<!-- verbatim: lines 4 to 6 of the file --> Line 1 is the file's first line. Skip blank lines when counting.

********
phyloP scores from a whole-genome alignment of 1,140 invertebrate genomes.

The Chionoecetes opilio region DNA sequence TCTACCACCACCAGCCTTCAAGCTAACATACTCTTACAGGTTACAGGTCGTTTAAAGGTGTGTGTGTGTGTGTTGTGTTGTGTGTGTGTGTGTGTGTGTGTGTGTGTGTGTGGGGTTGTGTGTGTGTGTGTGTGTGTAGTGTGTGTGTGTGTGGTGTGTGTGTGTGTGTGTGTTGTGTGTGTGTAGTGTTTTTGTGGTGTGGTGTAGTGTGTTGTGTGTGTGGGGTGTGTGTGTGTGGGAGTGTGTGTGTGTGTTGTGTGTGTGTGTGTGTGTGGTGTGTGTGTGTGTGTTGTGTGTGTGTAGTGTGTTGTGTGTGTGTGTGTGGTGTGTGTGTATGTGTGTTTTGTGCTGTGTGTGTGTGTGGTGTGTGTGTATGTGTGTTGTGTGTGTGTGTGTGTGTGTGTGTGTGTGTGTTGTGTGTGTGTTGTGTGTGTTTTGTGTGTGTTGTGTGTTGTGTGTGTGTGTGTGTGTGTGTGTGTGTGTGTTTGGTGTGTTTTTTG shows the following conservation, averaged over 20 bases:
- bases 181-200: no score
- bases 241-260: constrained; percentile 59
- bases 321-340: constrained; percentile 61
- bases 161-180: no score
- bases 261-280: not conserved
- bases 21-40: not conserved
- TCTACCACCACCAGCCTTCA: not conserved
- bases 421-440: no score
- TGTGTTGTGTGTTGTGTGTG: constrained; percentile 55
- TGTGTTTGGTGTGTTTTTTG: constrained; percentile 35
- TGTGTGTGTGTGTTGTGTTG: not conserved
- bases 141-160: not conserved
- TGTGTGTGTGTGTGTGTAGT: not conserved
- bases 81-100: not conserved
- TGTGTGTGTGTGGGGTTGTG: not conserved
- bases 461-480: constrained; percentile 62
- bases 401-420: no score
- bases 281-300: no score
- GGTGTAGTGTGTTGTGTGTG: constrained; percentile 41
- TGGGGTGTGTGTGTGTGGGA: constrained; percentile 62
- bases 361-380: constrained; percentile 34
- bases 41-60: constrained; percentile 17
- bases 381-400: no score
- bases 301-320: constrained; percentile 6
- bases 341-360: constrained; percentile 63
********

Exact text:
- bases 241-260: constrained; percentile 59
- bases 321-340: constrained; percentile 61
- bases 161-180: no score